Moments later, Sydney appeared, flanked by Isabelle and Vaughn. Vaughn was leaning heavily on Isabelle, his gait awkward. Nicole rose to her feet so abruptly that the legs of the chair made a grating sound on the floor. Isabelle swallowed as she helped Vaughn into one of the free chairs.
“You are so damn stubborn, you know that?” Isabelle chided Vaughn as she leaned over him. “Always trying to be a macho man when you get hurt.”
“You need to go to a hospital,” Sydney added, a little more gentle than Isabelle. “I know it was just a flesh wound—”
“Would you two stop ganging up on me?” Vaughn snapped angrily. “I am not a child with a damned skinned knee.”
“Funny how you just went and proved it,” Nicole pointed out with a twitch of her lips. Vaughn sent her a glare and the twitch became a full-out smile.
“What happened in New York?” Jack wanted to know.
The trio shared a glance before Sydney spoke. “We found something in the box.” Wordlessly, she pulled out the canister for her father’s perusal. As he looked at its contents gingerly, Sydney noticed the liquor out on the table. Her brow lifted as her gaze went from her father to Nicole. Nicole tilted her head inquisitively.
“Were you two playing a drinking game or something?” Sydney inquired.
Nicole snickered. “Shoot, no. Could you see your daddy playing a drinking game? Saying that your father was playing Larry King or something would be more apt.” As Jack’s own brow rose behind Nicole’s back, she yawned broadly and stretched her limbs. “Well, I’ve had a long day. If y’all will excuse me…”
Nicole breezed out of the room, leaving the others in their silence and taking the mirth with her. Sydney picked up the bottle of whiskey and put it away, her face set in disapproving lines. Isabelle watched Jack for his reaction while Vaughn watched her for hers.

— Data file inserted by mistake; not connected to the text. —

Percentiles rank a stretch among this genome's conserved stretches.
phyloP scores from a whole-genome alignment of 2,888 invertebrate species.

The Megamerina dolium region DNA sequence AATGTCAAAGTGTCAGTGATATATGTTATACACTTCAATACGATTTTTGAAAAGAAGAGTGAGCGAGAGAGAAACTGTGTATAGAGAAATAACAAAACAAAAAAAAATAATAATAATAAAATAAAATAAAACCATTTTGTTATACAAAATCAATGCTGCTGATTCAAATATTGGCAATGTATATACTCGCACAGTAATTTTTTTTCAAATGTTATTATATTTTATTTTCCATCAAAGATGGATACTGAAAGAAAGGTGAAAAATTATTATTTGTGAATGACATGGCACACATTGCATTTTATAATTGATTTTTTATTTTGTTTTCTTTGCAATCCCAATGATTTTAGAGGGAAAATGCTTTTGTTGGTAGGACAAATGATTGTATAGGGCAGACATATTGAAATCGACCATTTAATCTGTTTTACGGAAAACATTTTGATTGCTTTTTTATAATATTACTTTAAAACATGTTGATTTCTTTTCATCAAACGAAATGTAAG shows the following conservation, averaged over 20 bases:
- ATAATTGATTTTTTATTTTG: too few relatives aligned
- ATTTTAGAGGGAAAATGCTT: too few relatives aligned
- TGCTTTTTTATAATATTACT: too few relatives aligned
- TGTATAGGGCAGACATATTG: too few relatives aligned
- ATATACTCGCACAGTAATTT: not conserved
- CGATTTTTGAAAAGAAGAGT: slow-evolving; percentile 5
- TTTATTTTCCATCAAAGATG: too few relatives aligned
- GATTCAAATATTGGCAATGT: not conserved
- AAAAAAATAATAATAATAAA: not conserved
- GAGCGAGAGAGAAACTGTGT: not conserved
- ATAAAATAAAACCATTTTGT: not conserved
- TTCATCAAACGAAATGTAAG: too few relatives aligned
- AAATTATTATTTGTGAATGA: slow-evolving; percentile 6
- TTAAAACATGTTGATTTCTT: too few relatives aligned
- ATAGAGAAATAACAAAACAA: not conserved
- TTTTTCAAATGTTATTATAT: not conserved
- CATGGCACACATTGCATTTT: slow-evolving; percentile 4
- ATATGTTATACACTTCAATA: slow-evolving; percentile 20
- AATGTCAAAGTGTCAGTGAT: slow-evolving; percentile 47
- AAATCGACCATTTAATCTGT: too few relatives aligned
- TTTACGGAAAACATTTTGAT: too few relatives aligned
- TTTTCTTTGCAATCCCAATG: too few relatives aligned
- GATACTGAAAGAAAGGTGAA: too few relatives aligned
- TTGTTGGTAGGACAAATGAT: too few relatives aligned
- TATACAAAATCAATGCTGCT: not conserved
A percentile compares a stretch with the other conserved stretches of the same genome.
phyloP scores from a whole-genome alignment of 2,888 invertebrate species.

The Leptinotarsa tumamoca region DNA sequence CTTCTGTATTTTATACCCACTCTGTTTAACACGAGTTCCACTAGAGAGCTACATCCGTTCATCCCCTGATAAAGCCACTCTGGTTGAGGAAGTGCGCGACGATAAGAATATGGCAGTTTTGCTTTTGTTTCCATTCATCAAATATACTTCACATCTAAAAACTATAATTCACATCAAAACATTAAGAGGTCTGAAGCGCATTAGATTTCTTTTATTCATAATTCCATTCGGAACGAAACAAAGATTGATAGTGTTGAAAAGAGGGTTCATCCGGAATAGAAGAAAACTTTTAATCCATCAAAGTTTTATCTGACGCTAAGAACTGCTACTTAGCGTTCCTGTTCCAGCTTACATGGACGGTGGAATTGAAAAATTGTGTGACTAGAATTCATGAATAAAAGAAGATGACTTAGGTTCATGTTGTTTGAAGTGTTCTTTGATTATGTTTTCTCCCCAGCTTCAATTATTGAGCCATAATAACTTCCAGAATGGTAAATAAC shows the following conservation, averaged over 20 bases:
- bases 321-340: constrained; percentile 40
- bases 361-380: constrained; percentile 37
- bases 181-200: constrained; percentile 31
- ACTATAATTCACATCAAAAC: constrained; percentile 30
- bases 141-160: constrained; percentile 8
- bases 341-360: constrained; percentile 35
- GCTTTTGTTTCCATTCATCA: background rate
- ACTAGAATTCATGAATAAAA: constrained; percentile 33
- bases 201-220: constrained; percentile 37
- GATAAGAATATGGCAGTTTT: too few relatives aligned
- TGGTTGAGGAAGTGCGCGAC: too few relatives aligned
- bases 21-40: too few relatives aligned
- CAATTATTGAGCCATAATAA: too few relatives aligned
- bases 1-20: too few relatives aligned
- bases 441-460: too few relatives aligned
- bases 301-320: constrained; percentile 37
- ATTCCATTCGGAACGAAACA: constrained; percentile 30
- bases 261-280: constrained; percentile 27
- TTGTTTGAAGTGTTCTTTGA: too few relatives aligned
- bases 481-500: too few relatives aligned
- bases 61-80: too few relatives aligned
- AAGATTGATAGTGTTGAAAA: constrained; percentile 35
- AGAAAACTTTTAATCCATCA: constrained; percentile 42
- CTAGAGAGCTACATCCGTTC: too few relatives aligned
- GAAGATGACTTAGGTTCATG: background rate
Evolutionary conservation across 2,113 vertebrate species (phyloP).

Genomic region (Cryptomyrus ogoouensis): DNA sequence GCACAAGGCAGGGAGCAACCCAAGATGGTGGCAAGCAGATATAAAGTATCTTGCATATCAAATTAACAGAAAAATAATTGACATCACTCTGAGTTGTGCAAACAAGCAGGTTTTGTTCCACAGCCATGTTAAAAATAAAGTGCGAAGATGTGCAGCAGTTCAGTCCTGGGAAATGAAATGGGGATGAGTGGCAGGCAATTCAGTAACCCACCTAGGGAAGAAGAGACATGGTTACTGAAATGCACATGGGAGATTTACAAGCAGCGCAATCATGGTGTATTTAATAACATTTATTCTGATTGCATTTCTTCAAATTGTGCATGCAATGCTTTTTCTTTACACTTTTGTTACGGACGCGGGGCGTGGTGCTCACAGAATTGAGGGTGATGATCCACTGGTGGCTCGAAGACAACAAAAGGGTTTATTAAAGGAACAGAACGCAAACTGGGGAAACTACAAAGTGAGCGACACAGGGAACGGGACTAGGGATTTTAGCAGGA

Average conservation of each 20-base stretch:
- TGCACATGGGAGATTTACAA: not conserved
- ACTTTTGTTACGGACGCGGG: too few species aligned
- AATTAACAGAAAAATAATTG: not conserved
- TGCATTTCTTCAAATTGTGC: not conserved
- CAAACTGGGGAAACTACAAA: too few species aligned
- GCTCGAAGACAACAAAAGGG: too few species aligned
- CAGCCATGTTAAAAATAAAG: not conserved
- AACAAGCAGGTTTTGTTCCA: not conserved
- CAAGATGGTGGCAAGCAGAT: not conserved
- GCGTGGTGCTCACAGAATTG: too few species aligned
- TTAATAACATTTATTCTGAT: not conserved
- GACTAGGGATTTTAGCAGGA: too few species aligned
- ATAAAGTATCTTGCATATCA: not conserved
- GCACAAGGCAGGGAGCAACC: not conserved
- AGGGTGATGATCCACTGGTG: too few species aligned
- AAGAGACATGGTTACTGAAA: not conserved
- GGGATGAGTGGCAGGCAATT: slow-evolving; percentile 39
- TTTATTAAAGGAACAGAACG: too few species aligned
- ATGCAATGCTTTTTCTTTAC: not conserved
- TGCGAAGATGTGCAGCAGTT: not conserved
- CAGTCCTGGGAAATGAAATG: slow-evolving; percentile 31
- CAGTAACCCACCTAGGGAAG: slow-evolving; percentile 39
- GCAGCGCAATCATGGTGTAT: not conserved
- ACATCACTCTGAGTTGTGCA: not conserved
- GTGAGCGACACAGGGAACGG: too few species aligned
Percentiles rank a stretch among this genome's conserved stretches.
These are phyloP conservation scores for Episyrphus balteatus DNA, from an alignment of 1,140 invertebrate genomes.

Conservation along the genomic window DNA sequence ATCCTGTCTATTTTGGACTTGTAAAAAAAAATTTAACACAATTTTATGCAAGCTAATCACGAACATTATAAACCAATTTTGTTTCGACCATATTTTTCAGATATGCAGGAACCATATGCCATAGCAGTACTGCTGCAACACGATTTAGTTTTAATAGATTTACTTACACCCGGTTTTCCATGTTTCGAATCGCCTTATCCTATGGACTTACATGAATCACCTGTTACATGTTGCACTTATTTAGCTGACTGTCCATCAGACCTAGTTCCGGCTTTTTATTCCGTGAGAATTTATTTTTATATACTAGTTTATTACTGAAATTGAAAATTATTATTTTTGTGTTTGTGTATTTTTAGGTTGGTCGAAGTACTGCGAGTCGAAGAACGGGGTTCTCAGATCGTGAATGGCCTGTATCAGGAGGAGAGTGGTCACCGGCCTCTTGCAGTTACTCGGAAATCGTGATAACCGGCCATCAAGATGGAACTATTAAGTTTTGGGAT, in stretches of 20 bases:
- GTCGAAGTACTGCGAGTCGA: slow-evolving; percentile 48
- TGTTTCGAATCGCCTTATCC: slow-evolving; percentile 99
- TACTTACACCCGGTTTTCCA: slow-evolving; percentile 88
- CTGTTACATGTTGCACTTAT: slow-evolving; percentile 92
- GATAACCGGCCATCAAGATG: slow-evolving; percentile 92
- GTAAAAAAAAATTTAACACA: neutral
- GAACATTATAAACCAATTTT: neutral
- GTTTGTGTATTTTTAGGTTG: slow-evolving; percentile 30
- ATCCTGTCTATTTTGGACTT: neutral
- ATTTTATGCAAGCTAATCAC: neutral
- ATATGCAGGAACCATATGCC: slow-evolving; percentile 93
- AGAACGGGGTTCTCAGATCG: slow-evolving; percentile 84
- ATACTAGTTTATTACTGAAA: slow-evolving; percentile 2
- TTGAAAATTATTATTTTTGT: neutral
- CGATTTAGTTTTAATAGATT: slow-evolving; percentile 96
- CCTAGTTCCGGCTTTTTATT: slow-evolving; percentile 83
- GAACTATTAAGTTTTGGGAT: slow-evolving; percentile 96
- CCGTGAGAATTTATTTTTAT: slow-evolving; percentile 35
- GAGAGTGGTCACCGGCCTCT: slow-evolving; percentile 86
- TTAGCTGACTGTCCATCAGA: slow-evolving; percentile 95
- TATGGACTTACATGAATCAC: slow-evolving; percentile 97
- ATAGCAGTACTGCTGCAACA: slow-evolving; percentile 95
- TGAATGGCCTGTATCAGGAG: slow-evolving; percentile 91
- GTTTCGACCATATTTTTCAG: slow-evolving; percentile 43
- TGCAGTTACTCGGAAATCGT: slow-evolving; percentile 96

After a moment, Jack remarked, “We have no way of knowing what these are without proper testing and perusal.” He rolled them up and put them back into the canister. “But we have to prepare for the possibility that these pages may be from Rambaldi.”
Isabelle pursed her lips together and nodded silently. Her mind off the liquor now, Sydney looked at Isabelle with empathy. Isabelle inhaled deeply then her eyes settled upon the injured Vaughn who had been staring at her the whole time. She pursed her lips together, appearing as if she were going to be stern again, but her mouth trembled a little.
“You need to go home,” Isabelle said to Vaughn. “You’re already as pale as bone. Not to mention Lauren’s probably worried. I’m sure Eric called her and told her you were shot in the leg.”
“It’s just a flesh wound,” Vaughn repeated for the millionth time.
“I’ll help him to his car,” Sydney offered. “You go ahead and go to bed. I know it’s been a long day.”
“It’s been a long day for us all,” Isabelle amended as Sydney helped Vaughn from the chair. Vaughn stared at her for a long moment before reaching out to touch her face. Without warning, he pulled her to him in an embrace that implied closeness rather than sensuality.